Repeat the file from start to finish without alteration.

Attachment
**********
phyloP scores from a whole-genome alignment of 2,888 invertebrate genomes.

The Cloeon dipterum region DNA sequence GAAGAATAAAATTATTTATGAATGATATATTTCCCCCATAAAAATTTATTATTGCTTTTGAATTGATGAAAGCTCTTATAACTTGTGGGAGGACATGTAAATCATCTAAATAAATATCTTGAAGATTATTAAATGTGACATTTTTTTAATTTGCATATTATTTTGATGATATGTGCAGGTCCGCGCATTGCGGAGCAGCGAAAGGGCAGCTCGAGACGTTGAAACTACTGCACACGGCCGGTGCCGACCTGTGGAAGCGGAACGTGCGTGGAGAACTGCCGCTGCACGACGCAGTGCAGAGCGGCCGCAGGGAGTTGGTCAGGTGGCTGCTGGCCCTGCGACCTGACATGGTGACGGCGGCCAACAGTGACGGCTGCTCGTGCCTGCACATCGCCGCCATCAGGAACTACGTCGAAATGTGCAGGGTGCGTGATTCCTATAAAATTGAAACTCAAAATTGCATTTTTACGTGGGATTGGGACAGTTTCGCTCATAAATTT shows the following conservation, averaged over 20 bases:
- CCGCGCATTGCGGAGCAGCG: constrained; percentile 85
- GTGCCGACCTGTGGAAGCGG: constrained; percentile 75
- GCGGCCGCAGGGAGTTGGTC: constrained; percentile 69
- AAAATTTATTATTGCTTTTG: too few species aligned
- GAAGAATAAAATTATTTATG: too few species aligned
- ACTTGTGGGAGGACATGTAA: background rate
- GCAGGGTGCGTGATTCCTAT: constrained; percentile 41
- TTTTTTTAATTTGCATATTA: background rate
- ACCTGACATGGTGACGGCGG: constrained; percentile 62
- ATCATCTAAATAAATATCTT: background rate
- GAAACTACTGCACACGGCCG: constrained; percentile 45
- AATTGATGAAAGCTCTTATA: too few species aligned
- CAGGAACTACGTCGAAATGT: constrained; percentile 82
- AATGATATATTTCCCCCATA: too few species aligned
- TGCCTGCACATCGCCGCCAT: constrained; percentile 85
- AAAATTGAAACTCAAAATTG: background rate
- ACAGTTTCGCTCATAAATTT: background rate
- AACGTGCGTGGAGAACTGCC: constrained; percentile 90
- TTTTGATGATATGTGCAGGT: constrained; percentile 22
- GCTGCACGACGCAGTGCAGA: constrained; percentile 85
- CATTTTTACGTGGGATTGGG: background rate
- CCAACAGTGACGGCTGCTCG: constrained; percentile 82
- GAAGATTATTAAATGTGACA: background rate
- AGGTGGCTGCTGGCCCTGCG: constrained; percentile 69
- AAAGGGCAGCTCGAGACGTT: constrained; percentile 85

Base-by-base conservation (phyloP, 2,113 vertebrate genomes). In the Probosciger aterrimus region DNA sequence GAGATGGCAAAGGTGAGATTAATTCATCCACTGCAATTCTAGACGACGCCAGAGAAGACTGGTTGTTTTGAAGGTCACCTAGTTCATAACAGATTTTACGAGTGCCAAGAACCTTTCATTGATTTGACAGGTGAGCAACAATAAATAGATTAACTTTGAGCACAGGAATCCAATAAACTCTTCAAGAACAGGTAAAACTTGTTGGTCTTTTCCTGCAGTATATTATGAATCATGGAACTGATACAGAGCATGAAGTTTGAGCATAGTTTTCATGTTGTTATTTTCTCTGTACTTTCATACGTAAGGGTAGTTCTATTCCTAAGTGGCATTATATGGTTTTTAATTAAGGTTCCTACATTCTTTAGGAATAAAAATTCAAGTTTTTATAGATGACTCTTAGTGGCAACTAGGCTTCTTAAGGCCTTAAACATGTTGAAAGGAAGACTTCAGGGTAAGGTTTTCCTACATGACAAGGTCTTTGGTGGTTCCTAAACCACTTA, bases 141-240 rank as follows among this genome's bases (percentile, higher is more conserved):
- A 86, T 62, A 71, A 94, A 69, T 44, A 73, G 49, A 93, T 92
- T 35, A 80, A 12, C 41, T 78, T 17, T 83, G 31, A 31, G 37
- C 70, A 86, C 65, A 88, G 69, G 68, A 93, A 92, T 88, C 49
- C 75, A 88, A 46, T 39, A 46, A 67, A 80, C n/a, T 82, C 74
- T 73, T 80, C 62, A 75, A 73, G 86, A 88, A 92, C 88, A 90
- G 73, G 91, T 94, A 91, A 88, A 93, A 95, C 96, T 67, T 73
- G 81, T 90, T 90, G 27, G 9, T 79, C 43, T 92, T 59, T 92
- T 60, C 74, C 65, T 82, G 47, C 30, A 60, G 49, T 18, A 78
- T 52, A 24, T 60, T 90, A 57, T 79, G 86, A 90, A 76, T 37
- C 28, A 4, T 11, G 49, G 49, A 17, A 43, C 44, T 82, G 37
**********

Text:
phyloP scores from a whole-genome alignment of 2,888 invertebrate genomes.

The Cloeon dipterum region DNA sequence GAAGAATAAAATTATTTATGAATGATATATTTCCCCCATAAAAATTTATTATTGCTTTTGAATTGATGAAAGCTCTTATAACTTGTGGGAGGACATGTAAATCATCTAAATAAATATCTTGAAGATTATTAAATGTGACATTTTTTTAATTTGCATATTATTTTGATGATATGTGCAGGTCCGCGCATTGCGGAGCAGCGAAAGGGCAGCTCGAGACGTTGAAACTACTGCACACGGCCGGTGCCGACCTGTGGAAGCGGAACGTGCGTGGAGAACTGCCGCTGCACGACGCAGTGCAGAGCGGCCGCAGGGAGTTGGTCAGGTGGCTGCTGGCCCTGCGACCTGACATGGTGACGGCGGCCAACAGTGACGGCTGCTCGTGCCTGCACATCGCCGCCATCAGGAACTACGTCGAAATGTGCAGGGTGCGTGATTCCTATAAAATTGAAACTCAAAATTGCATTTTTACGTGGGATTGGGACAGTTTCGCTCATAAATTT shows the following conservation, averaged over 20 bases:
- CCGCGCATTGCGGAGCAGCG: constrained; percentile 85
- GTGCCGACCTGTGGAAGCGG: constrained; percentile 75
- GCGGCCGCAGGGAGTTGGTC: constrained; percentile 69
- AAAATTTATTATTGCTTTTG: too few species aligned
- GAAGAATAAAATTATTTATG: too few species aligned
- ACTTGTGGGAGGACATGTAA: background rate
- GCAGGGTGCGTGATTCCTAT: constrained; percentile 41
- TTTTTTTAATTTGCATATTA: background rate
- ACCTGACATGGTGACGGCGG: constrained; percentile 62
- ATCATCTAAATAAATATCTT: background rate
- GAAACTACTGCACACGGCCG: constrained; percentile 45
- AATTGATGAAAGCTCTTATA: too few species aligned
- CAGGAACTACGTCGAAATGT: constrained; percentile 82
- AATGATATATTTCCCCCATA: too few species aligned
- TGCCTGCACATCGCCGCCAT: constrained; percentile 85
- AAAATTGAAACTCAAAATTG: background rate
- ACAGTTTCGCTCATAAATTT: background rate
- AACGTGCGTGGAGAACTGCC: constrained; percentile 90
- TTTTGATGATATGTGCAGGT: constrained; percentile 22
- GCTGCACGACGCAGTGCAGA: constrained; percentile 85
- CATTTTTACGTGGGATTGGG: background rate
- CCAACAGTGACGGCTGCTCG: constrained; percentile 82
- GAAGATTATTAAATGTGACA: background rate
- AGGTGGCTGCTGGCCCTGCG: constrained; percentile 69
- AAAGGGCAGCTCGAGACGTT: constrained; percentile 85

Base-by-base conservation (phyloP, 2,113 vertebrate genomes). In the Probosciger aterrimus region DNA sequence GAGATGGCAAAGGTGAGATTAATTCATCCACTGCAATTCTAGACGACGCCAGAGAAGACTGGTTGTTTTGAAGGTCACCTAGTTCATAACAGATTTTACGAGTGCCAAGAACCTTTCATTGATTTGACAGGTGAGCAACAATAAATAGATTAACTTTGAGCACAGGAATCCAATAAACTCTTCAAGAACAGGTAAAACTTGTTGGTCTTTTCCTGCAGTATATTATGAATCATGGAACTGATACAGAGCATGAAGTTTGAGCATAGTTTTCATGTTGTTATTTTCTCTGTACTTTCATACGTAAGGGTAGTTCTATTCCTAAGTGGCATTATATGGTTTTTAATTAAGGTTCCTACATTCTTTAGGAATAAAAATTCAAGTTTTTATAGATGACTCTTAGTGGCAACTAGGCTTCTTAAGGCCTTAAACATGTTGAAAGGAAGACTTCAGGGTAAGGTTTTCCTACATGACAAGGTCTTTGGTGGTTCCTAAACCACTTA, bases 141-240 rank as follows among this genome's bases (percentile, higher is more conserved):
- A 86, T 62, A 71, A 94, A 69, T 44, A 73, G 49, A 93, T 92
- T 35, A 80, A 12, C 41, T 78, T 17, T 83, G 31, A 31, G 37
- C 70, A 86, C 65, A 88, G 69, G 68, A 93, A 92, T 88, C 49
- C 75, A 88, A 46, T 39, A 46, A 67, A 80, C n/a, T 82, C 74
- T 73, T 80, C 62, A 75, A 73, G 86, A 88, A 92, C 88, A 90
- G 73, G 91, T 94, A 91, A 88, A 93, A 95, C 96, T 67, T 73
- G 81, T 90, T 90, G 27, G 9, T 79, C 43, T 92, T 59, T 92
- T 60, C 74, C 65, T 82, G 47, C 30, A 60, G 49, T 18, A 78
- T 52, A 24, T 60, T 90, A 57, T 79, G 86, A 90, A 76, T 37
- C 28, A 4, T 11, G 49, G 49, A 17, A 43, C 44, T 82, G 37